OSHA’s Ten Tips For Cold Weather Work Safety
With temperatures dropping, the importance of staying warm rises. Cold weather safety is important for everyone, but especially for those who work outdoors for long periods of time. Pay extra attention to how your body is affected by the cold weather.
To help combat the effects of chilling temperatures, The Occupational Safety and Health Administration (OSHA) has published a helpful guide for protecting workers in severe cold environments. Here are some quick facts to help workers stay safe during the harsh winter weather:
10 Tips to Protect Workers
- Recognize the environmental and workplace conditions that may be dangerous.
- Learn the signs and symptoms of cold-induced illnesses and injuries and what to do to help workers.
- Encourage workers to wear proper clothing for cold, wet, and windy conditions, including layers that can be adjusted to changing conditions.
- Be sure that workers in extreme conditions take a frequent short break in warm, dry shelters to allow their bodies to warm up.
- Try to schedule work for the warmest part of the day.
- Avoid exhaustion or fatigue, because energy is needed to keep muscles warm.
- Use the buddy system – work in pairs so that one worker can recognize danger signs.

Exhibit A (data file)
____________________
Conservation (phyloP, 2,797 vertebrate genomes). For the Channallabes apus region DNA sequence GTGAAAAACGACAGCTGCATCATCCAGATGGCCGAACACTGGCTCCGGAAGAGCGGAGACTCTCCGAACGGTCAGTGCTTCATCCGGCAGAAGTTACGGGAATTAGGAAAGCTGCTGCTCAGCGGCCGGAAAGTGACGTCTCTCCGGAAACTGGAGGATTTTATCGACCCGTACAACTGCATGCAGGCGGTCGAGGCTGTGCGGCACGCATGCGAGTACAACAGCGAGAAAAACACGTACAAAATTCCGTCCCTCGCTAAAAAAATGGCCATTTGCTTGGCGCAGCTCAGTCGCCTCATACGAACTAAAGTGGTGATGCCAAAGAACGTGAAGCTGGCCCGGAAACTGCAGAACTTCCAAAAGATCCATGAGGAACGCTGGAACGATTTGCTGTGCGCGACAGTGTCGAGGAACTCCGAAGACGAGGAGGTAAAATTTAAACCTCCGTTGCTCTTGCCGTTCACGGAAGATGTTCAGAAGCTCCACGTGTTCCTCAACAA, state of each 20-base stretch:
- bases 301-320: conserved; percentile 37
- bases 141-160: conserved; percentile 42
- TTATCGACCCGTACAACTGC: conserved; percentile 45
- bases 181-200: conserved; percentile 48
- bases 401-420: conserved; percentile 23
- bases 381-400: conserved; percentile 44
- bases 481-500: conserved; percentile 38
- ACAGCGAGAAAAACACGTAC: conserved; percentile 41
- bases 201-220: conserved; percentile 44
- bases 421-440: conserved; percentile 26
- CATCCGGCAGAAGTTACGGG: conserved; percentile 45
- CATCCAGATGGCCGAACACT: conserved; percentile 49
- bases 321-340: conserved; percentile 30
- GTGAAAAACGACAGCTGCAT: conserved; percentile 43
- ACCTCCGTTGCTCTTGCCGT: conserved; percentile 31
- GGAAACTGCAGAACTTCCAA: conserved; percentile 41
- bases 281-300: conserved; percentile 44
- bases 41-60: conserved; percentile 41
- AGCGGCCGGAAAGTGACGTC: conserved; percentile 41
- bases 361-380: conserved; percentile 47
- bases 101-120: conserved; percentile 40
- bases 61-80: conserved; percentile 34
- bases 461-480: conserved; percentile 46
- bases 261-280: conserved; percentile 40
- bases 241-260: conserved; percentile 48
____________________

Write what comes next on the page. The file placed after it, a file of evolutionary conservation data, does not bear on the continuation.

- Drink warm, sweet beverages (sugar water, sports-type drinks) and avoid drinks with caffeine (coffee, tea, sodas) or alcohol.
- Eat warm, high-calorie foods such as hot pasta dishes.
- Remember, workers face increased risks when they take certain medications, are in poor physical condition, or suffer from illnesses such as diabetes, hypertension, or cardiovascular disease.
Prolonged exposure to cold or freezing temperatures can cause a number of serious health problems including frostbite and hypothermia—and in some extreme cases, even death. Danger signs include uncontrolled shivering, slurred speech, clumsy movements, fatigue, and confused behavior. If any of these signs are observed, call for emergency help immediately.